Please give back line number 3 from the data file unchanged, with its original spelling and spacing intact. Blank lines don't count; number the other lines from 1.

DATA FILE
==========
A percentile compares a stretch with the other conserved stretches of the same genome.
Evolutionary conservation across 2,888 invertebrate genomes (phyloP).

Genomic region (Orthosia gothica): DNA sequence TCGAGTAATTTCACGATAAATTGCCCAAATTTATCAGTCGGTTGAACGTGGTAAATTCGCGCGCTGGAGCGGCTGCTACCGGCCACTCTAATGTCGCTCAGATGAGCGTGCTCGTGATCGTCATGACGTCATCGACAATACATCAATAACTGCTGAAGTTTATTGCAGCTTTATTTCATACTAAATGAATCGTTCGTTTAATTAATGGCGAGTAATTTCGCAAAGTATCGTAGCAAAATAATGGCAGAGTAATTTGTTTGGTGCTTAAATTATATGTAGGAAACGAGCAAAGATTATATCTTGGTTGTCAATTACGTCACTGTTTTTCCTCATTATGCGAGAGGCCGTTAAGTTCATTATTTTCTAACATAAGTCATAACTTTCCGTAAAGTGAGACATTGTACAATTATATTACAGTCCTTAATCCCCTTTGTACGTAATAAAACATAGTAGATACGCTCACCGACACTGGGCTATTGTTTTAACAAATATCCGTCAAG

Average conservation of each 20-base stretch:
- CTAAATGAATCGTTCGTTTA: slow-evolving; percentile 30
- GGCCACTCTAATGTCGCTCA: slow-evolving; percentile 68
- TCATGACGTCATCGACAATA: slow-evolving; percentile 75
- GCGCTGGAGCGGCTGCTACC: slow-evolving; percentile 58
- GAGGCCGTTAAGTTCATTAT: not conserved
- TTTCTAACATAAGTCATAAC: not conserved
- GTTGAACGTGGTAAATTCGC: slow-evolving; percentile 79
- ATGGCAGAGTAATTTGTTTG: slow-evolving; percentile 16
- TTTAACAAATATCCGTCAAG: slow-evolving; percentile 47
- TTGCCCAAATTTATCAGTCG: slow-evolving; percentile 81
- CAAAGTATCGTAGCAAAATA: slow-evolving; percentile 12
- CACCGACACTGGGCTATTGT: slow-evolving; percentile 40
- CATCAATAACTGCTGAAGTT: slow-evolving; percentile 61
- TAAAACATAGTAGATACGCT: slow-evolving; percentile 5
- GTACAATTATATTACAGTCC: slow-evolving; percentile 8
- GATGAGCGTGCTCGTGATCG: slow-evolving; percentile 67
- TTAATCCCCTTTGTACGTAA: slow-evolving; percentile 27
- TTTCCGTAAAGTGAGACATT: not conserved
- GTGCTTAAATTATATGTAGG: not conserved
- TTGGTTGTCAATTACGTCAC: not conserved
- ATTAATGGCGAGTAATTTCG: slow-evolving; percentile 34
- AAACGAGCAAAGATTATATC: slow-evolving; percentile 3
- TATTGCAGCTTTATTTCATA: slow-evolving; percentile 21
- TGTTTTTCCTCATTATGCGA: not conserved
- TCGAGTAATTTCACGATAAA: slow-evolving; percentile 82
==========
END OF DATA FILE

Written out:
Genomic region (Orthosia gothica): DNA sequence TCGAGTAATTTCACGATAAATTGCCCAAATTTATCAGTCGGTTGAACGTGGTAAATTCGCGCGCTGGAGCGGCTGCTACCGGCCACTCTAATGTCGCTCAGATGAGCGTGCTCGTGATCGTCATGACGTCATCGACAATACATCAATAACTGCTGAAGTTTATTGCAGCTTTATTTCATACTAAATGAATCGTTCGTTTAATTAATGGCGAGTAATTTCGCAAAGTATCGTAGCAAAATAATGGCAGAGTAATTTGTTTGGTGCTTAAATTATATGTAGGAAACGAGCAAAGATTATATCTTGGTTGTCAATTACGTCACTGTTTTTCCTCATTATGCGAGAGGCCGTTAAGTTCATTATTTTCTAACATAAGTCATAACTTTCCGTAAAGTGAGACATTGTACAATTATATTACAGTCCTTAATCCCCTTTGTACGTAATAAAACATAGTAGATACGCTCACCGACACTGGGCTATTGTTTTAACAAATATCCGTCAAG